Kariba birds’ mixed fortunes

Vautour africain. Famille des Accipitridés. Ordre : Accipitriformes

By Ngoni Shumba

Matusadona National Park and the vast Lake Kariba – a manmade ‘inland sea’ is a prime birding hotspot for its rich aquatic and terrestrial catalogue of birds. 

Although Zimbabwe has no endemic bird species because of its landlocked nature it has many prime birding hotspots of which Kariba is one of the finest.

Plover enjoying life a Lake Kariba

There are over 240 bird species in this area whose index of water birds, particularly waders, exciting for both novices

Pel’s fishing owl

and seasoned birders.

This makes birdwatching more rewarding when combined with boat cruising as it offers opportunities to encounter the rare Pel’s Fishing Owl among other fascinating water birds like herons and egret which fish the lake’s shorelines.

African Fish Eagles, Ospreys and Darters are a common sight on the dead mopane trees that stand along the lake shore and on the tens of islands that litter Kariba.

The many kingfisher species like the Giant Kingfisher, Pied Kingfisher and brightly coloured Malachite Kingfisher among others are always a savoury sight.

Grey Crowned Crane, Black-bellied Bustards, Water Thick-knee and strident White-crowned Lapwings are all common along the waterlines. So are geese, ducks and plovers.

Marabou stocks might not be beautiful birds but their graceful glides in the sweltering Zambezi valley heat are a marvel to watch.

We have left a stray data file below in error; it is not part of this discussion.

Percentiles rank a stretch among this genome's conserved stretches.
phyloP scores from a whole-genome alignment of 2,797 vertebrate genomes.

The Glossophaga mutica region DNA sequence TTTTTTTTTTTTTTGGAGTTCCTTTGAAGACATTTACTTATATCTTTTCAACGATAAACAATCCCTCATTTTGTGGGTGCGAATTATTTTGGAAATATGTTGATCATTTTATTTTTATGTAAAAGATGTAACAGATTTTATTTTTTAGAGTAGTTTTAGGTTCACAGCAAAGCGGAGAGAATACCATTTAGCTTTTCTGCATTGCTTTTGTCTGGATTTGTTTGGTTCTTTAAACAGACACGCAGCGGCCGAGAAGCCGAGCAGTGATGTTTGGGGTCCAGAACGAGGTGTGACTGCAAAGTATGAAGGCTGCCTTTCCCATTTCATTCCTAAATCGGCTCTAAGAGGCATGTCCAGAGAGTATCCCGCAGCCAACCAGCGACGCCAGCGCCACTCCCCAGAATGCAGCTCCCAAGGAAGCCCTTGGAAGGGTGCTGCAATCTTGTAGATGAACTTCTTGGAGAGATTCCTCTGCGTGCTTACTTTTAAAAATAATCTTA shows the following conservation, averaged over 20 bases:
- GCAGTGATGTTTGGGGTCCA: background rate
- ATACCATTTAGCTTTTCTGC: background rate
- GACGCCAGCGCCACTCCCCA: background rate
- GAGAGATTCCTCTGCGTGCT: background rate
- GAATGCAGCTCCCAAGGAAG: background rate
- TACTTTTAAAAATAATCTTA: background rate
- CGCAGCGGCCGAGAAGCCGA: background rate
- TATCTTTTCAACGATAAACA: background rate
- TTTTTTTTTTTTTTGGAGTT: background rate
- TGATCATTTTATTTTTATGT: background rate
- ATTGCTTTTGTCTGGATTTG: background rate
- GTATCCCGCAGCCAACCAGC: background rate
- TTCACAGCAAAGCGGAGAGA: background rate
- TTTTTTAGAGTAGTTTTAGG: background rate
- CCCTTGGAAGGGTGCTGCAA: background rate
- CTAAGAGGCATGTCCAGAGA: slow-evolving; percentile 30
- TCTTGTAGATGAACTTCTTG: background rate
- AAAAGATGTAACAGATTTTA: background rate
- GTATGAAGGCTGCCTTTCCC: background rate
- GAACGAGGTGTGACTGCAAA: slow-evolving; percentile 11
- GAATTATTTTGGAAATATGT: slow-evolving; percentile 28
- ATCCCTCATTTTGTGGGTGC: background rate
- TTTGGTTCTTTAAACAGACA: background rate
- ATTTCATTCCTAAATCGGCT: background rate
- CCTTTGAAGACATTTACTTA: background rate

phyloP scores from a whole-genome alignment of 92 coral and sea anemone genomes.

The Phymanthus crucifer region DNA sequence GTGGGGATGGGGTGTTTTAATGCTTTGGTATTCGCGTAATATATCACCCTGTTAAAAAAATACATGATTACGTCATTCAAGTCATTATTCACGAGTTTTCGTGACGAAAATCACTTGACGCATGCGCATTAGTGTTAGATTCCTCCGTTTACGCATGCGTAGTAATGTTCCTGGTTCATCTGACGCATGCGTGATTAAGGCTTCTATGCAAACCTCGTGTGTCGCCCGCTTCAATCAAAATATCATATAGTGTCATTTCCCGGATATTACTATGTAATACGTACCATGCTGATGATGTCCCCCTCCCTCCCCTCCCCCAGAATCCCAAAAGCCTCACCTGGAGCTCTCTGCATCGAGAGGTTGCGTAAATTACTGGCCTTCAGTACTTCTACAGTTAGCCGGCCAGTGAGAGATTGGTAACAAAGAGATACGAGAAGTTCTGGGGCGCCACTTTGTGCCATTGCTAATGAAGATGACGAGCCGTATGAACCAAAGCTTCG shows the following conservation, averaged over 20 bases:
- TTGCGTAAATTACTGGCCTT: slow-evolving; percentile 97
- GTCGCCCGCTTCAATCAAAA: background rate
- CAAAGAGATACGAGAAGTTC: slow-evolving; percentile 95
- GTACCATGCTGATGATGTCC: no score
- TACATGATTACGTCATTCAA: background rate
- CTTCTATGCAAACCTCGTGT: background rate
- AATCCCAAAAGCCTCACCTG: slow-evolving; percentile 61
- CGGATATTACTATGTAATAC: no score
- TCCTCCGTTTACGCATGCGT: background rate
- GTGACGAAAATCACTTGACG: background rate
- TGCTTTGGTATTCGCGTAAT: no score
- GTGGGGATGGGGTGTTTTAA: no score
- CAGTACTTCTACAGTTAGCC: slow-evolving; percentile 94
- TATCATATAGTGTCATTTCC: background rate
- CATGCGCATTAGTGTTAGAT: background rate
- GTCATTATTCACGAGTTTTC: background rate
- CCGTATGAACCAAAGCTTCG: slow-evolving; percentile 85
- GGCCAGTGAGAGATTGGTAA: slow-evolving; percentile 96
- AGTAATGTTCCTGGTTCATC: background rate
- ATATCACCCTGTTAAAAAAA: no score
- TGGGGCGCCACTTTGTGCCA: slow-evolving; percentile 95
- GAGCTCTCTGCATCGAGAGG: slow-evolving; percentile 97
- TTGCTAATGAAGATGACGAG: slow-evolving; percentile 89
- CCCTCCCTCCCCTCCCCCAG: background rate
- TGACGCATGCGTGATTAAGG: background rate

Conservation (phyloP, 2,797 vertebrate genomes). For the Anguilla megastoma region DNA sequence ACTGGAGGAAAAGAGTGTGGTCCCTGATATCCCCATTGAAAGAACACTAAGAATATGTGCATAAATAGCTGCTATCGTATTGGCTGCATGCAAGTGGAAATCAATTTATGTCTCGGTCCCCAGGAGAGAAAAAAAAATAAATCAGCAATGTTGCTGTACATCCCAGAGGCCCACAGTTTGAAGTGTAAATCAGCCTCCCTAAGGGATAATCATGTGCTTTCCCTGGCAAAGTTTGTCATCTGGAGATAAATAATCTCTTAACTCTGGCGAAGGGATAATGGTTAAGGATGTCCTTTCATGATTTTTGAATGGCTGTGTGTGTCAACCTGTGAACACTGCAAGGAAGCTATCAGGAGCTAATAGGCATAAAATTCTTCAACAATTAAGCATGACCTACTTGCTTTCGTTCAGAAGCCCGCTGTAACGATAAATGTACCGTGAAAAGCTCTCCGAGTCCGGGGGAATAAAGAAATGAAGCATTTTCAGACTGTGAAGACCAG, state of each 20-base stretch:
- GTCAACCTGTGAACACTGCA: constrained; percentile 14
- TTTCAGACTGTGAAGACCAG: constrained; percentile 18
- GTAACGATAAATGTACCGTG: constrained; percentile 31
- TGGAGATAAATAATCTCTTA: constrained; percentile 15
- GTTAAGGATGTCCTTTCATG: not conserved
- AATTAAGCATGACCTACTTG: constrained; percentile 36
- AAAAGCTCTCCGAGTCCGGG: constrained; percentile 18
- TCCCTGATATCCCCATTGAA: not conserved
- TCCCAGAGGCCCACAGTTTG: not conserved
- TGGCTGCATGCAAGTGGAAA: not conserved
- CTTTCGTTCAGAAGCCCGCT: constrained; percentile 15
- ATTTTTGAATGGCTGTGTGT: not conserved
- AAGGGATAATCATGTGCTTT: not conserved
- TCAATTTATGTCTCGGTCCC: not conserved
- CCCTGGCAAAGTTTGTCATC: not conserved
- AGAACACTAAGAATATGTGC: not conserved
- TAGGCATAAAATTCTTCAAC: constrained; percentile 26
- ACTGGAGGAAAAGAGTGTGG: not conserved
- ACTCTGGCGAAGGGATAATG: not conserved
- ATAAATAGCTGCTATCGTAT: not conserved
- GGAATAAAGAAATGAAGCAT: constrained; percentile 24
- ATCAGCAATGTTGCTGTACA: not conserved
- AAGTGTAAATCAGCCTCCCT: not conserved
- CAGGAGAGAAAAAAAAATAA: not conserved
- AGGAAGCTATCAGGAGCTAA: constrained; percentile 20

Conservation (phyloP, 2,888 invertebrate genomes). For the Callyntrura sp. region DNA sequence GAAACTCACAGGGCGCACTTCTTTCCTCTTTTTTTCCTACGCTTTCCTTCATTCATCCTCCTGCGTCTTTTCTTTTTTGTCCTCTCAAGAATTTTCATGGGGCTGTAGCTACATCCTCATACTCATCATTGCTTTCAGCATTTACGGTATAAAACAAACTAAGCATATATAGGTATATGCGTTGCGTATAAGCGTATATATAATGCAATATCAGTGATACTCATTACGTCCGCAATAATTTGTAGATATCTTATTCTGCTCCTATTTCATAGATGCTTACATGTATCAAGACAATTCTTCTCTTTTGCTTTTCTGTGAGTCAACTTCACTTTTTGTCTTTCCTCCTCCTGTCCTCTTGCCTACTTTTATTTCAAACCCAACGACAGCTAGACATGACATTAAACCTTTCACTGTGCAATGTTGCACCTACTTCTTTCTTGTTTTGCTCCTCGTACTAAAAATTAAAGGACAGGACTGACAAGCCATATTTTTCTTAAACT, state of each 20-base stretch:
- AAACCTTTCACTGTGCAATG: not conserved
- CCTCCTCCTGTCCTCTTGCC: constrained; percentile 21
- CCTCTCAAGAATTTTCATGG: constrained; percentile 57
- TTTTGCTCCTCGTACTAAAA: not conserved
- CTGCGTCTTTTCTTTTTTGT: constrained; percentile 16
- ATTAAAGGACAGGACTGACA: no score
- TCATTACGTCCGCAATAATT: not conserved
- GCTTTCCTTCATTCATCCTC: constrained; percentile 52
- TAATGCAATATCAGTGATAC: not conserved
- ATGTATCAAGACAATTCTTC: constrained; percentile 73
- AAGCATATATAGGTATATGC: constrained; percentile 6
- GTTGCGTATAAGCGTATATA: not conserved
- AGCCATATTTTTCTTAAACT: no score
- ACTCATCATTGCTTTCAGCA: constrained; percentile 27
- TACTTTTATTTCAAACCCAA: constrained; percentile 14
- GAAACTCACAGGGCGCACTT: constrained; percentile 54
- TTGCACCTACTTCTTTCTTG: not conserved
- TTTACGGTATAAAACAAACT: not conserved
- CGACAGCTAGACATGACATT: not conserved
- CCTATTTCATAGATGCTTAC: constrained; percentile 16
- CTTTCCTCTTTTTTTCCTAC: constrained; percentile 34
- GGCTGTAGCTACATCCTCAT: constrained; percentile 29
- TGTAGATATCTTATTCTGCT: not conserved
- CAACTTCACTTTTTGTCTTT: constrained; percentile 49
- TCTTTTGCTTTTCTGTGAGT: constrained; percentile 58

Related to these seemingly ugly birds are vultures which as scavengers always suffer bad press but are an increasingly vulnerable group of birds which are however still relatively easy to see in this region especially around kills in the game reserve.

Marabou Stock and Vultures

They are nature’s sanitisers and prevent the spread of disease as they are gifted with exceptionally corrosive stomach acid which allow them to safely digest decomposing carcasses infected with various types of bacteria like botulinum toxin, hog cholera bacteria, and anthrax bacteria that are lethal to others.

This region has six main vulture species of 11 that are found on the African continent.

The commonest is the White-backed Vulture which is listed by the World Conservation Union (IUCN) as Critically Endangered, along with the White-headed and Hooded Vulture.  It’s also home to the Lappet-faced and Cape Vultures which are categorised as Endangered as well as the Palmnut Vulture which is specific to palm habitats.

Hooded Vulture

The common place Cape buffalo herds are always accompanied by Red and Yellow-billed Oxpeckers with many more diverse terrestrial birds.

Birdlife Zimbabwe lists a variety of birds to look out for in this section of the Zambezi valley as among others Grey-headed and Lesser Black-backed White-backed Night-heron, African Finfoot, Arnot’s Chats, Western Banded Snake-eagles, Trumpeter Hornbills, Orange-winged Pytilia and Broad-tailed Paradise-whydahs as well as a variety of Widowfinches among others.

Tamarind Lodges which lies along a wildlife corridor can offer an interesting starting point for terrestrial birdwatching as its thicket has an amazingly rich concentration of birds that can be enjoyed from right at one’s door-step.